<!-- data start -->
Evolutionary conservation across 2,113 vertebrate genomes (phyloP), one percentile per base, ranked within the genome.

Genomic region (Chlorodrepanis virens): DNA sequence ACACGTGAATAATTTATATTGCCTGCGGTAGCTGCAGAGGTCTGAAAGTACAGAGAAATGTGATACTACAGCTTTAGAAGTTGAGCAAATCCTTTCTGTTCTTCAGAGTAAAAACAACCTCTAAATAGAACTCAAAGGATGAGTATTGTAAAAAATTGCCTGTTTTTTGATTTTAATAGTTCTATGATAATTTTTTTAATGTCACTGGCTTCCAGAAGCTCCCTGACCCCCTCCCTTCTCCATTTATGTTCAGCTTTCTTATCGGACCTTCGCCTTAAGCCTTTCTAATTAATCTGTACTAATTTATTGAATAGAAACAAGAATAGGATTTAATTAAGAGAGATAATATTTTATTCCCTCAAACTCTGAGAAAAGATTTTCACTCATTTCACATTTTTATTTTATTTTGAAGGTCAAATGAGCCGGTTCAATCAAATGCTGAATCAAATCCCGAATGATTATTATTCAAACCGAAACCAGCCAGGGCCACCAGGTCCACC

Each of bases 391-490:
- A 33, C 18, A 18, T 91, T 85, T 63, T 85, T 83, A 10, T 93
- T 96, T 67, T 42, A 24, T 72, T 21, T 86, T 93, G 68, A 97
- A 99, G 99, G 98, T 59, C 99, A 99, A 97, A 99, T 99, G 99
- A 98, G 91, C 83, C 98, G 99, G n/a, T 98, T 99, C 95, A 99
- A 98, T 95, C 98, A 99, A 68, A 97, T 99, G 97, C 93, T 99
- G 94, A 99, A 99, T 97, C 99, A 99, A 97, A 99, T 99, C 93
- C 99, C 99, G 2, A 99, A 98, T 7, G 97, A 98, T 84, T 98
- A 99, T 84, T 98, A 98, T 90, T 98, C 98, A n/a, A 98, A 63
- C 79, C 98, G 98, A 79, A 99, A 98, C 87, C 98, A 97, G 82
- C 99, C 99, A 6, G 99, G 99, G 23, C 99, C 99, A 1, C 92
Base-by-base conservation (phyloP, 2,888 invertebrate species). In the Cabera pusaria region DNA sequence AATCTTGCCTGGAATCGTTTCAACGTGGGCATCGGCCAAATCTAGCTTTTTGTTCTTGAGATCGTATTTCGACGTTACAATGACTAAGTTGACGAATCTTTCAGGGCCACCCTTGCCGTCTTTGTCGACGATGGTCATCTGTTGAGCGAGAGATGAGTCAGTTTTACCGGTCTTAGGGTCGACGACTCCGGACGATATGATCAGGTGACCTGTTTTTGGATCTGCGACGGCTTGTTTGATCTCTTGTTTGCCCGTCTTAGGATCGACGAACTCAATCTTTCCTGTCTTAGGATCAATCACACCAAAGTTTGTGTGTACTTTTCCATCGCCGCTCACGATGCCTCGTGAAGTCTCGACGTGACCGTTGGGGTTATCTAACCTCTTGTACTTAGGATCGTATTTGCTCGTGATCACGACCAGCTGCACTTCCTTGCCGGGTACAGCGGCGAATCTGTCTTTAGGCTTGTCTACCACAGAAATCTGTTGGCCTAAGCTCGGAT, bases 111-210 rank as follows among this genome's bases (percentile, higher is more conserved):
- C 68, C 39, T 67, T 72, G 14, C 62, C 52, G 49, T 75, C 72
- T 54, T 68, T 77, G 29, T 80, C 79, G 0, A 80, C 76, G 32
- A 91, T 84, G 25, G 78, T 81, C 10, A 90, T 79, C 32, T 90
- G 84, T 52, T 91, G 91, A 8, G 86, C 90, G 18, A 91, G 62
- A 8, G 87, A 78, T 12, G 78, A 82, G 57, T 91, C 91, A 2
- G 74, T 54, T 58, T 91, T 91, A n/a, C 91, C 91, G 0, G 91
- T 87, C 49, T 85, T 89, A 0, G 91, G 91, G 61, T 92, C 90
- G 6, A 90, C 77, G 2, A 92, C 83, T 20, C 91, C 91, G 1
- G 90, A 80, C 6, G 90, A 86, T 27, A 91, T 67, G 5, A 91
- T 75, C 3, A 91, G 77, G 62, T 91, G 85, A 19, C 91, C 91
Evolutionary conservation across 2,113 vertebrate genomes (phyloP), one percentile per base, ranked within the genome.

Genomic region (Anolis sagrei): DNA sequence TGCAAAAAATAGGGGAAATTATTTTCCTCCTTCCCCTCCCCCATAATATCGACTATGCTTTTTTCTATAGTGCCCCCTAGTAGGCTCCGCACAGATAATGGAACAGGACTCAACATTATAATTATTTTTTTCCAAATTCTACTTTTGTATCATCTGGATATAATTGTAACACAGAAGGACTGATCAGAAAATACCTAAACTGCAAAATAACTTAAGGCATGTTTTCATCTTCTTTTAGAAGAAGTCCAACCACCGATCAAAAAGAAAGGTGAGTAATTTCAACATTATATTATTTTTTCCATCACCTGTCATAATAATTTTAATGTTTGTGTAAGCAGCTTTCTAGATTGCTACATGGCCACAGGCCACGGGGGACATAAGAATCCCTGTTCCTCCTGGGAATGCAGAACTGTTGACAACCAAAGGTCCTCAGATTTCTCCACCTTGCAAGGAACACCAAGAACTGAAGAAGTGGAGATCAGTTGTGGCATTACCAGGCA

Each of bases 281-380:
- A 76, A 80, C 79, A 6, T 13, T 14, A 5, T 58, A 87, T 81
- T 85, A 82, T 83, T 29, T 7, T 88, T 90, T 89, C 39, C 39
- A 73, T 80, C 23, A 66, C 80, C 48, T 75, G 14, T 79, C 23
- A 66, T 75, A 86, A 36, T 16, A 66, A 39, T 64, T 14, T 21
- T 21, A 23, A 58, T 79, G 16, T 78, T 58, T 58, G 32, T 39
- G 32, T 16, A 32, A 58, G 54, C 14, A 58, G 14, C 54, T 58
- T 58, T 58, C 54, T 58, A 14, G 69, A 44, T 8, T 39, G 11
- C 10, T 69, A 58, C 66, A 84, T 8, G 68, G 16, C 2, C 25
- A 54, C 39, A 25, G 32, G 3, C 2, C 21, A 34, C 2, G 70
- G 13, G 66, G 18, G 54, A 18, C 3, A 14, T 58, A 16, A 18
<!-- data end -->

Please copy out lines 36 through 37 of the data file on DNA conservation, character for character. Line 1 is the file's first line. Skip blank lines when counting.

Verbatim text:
- A 54, C 39, A 25, G 32, G 3, C 2, C 21, A 34, C 2, G 70
- G 13, G 66, G 18, G 54, A 18, C 3, A 14, T 58, A 16, A 18